If you asked me, “do you admire Dustin Hoffman?” I would say, “yeah, I do.”

He has been accused by a 1985-TV-movie-set intern of sexual misconduct.

Damn it, Dustin.

He became a United States Senator after having a respectable career as a comic performer and writer.  After having been seen exclusively as someone for whom the joke was the thing, he developed a reputation in the halls of government as someone who had a ferocious command of facts and knowledge as they applied to policy decisions and committee-hearing interrogation. For the first several years of his Senate career, he focused firmly on being a statesman and not an entertainer – on being serious and not making jokes.  Only recently has he begun to infuse his Senatorial activity with his remarkable sense of humor.

If you asked me, “do you admire Al Franken?” I would say, “yes, particularly in the last decade.”

He has been accused by a USO-tour entertainment colleague of sexual misconduct.

Damn it, Al.

He played a groundbreaking role – for all of that role’s in-the-background, supporting-cast qualities – as an Asian starship helmsman in a 1960s television series heralded for its forward-thinking philosophy about who people are and how they should be seen and treated (in a time when that philosophy was not, um, on full display in this country). He subsequently became an outspoken and effective advocate for the LGBT community, and his Twitter feed was regularly full of wise and witty commentary on current events.

If you asked me, “do you admire George Takei?” I would say, “HELL yeah, I do.”

He has been accused by a former actor and male model of sexual misconduct.

Damn it, George.

It’s easy for me to look over at people like Donald Trump, like former Judge Roy Moore, like Harvey Weinstein, who don’t represent the core beliefs and/or the basic standards of decent behavior that I like to think I uphold and that I like to think I espouse and demonstrate. It’s easy to hurl invective at people who seem to instead espouse a pattern, a history, of awful behavior.

That’s easy.

Especially when they claim in public that they are good, upright, morally and ethically sturdy people, and then allegations arise that challenge those claims.

Fish in a barrel.

It’s something else when people whom I have admired, or might even have liked had I known them personally (based upon nothing but their public persona and public statements, so who knows what you’re really getting, but they seemed like fine humans) … seem not to represent the core beliefs and/or the basic standards of decent behavior that I like to think I uphold and that I like to think I espouse and demonstrate.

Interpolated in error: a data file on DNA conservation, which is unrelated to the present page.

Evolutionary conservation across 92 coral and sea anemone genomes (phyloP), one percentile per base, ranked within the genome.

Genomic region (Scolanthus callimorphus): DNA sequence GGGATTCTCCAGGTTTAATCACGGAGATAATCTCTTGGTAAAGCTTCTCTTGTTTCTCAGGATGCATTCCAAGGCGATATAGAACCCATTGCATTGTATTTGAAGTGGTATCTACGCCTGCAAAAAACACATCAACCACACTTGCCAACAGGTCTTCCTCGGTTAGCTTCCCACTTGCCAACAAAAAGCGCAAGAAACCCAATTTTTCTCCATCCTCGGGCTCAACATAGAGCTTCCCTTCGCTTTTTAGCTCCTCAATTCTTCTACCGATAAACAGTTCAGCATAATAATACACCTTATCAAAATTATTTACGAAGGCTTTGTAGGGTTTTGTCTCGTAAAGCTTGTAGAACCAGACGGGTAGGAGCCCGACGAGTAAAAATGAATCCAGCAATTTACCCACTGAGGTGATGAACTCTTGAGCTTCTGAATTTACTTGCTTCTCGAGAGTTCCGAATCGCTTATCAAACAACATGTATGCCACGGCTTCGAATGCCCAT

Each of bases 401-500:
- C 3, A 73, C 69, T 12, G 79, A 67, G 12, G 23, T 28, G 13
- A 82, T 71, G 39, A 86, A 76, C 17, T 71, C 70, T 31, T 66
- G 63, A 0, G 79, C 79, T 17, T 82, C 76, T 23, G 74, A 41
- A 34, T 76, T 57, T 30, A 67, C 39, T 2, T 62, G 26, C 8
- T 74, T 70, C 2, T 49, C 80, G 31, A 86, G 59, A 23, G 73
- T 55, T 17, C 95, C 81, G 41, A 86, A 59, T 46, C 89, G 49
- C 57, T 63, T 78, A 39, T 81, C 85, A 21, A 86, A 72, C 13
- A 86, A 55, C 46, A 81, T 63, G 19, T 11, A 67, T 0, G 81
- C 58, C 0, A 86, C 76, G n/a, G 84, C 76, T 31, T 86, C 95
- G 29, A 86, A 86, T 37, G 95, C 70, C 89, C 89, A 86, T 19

That’s not as easy.

I freely admit: a portion of my otherwise evolved brain is desperate to give the benefit of the doubt to Kevin, and Dustin, and Al, and George … and John Edwards, and Anthony Weiner. Why? Because I had thought they were okay, and I would rather not know that they weren’t. Whether it was a pattern or just a singular moment of misbehavior in their lives.

I mean, nobody’s perfect.

But this whole sexual misconduct thing … especially when it occurs so obviously in the context of men exercising their power over others … even if it’s one single occurrence, that’s one occurrence too many to count as perfection. No – that’s one occurrence too many, period. They were young, they were foolish, they were this, that, the other, all the excuses in the world …

No. They did a horrible thing that any well-adjusted person – any PERSON – should understand is wrong.

My disappointment is not the most important result of all these allegations and revelations and such. At least not on a global scale. My disappointment will not make the front page of the New York Times. There will be no charities established for the support and treatment of my disappointment.

It is, however, an opportunity for me to check in with my ability to be fair.

Bill O’Reilly did what? What a miserable thing to do to another human being, which was done by a guy who also harbors political beliefs that I don’t agree with. He should pay the price, face the consequences, and if he loses his career and livelihood, well, good.

See? Easy.

Al Franken did what? Can’t be. What a great Senator he’s been for Minnesota, and what an entertaining performer he was on Saturday Night Live, and…

No…:

Al Franken did what? What a miserable thing to do to another human being, which was done by a guy who also harbors political beliefs that I do agree with. He should pay the price, face the consequences, and if he loses his career and livelihood, well, good.

Not easy.

Life is complicated.

I didn’t want to have to wrestle with yet another complication.

It’s probably good for me, in the long run, if I want to continue to claim I’m a fair-minded and principled person, to go ahead and wrestle with it.

Sexual misconduct is wrong. No matter who’s doing it.